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Filipino Nurses: Loved and Respected in Libya
Mar 13, 2011

Amidst the growing violence and civil unrest that Libya is experiencing, hundreds of Filipino nurses and other medical workers still choose to remain in the Middle Eastern country. According to Foreign Undersecretary, Esteban Conejos, the selfless act of these overseas Filipino workers (OFWs) are appreciated by local Libyan nationals. The fact that the Filipino nurses earned the admiration and respect in Libya, the reputation of the Philippines is also improving in the Middle East.


Conejos who had a brief two-week visit to Libya and Tunisia said, “That's why our nurses deserve our admiration and also, I guess it's the reason Libyan people love Filipinos there."


The Undersecretary informed that there are about 1,300 Filipino nurses employed in the largest hospital in Libya, the Tripoli Medical Center. There are also 600 Filipino nurses working in the Benghazi Medical Center. Most of these nurses decided to stay in Libya despite the risky situation because of their professional commitment.


There are also at least 70 nurses from the two Libyan hospitals mentioned who had returned to Manila for fear that they would be left behind when the conflict grows worse.


According to Conejos, those who chose to remain said, “'Sir, we cannot go, we are medical personnel. We should be the last ones to leave hospitals. There are people dying here."


Conejos said that the Libyans are grateful that the Filipino nurses are still in their country and for continuing to serve the interest of the Libyan people in the middle of the political conflict.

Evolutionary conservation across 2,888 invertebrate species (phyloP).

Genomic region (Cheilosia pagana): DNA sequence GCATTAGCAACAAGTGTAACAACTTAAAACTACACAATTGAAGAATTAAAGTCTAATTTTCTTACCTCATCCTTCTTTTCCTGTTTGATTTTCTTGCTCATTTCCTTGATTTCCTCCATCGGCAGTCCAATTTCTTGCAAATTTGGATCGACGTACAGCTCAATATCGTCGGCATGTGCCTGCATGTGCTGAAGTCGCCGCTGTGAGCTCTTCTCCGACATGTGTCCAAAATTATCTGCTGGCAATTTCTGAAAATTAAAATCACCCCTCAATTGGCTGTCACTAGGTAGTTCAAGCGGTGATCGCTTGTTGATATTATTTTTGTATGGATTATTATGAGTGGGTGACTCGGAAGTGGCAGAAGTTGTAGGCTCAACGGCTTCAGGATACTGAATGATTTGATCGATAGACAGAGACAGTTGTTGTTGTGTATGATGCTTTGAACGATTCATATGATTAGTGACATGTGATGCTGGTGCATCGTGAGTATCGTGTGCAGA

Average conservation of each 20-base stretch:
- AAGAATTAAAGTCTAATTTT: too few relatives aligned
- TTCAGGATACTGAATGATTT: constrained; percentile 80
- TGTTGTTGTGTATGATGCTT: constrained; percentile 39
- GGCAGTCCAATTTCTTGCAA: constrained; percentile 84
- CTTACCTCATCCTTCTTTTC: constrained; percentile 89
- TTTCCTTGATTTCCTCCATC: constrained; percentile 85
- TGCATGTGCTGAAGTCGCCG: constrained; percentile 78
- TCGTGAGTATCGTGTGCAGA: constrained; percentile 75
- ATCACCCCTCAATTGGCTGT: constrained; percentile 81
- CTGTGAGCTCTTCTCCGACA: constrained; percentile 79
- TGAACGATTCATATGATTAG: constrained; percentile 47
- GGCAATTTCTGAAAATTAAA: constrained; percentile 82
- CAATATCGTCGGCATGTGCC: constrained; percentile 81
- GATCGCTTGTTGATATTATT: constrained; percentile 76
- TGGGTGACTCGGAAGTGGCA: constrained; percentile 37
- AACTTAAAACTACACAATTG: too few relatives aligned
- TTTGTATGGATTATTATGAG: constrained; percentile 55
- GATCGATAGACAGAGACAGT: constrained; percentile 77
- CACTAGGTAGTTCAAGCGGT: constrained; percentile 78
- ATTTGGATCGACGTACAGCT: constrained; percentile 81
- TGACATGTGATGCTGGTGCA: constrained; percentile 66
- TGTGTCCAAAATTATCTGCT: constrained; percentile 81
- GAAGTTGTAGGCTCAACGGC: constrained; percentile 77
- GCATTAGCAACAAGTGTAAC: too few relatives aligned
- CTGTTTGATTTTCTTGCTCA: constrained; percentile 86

He added, “Wherever we go, in Libya, in Tunisia, people would wave at us, 'Philippine, Philippine.' Our reputation is good in that part of the world."


However Conejos also said that monetary reasons is part of the reasons why many Filipino nurses chose to stay as nurses in Libya get excellent perks and privileges.


He said, “They'd tell me also, it would be a pity, the privileges of our nurses in Libya are so good. The highest paid there would be paid ranging from about a minimum of USD800 to even as high as USD2,000."


Recently, the Libyan government increased the salary of the nurses not just twice but three-fold."


Conejos added, “The benefits are even bigger for those who have been there for 15 years. If they were to leave, “they told me, we stand to forfeit our gratuities and benefits."


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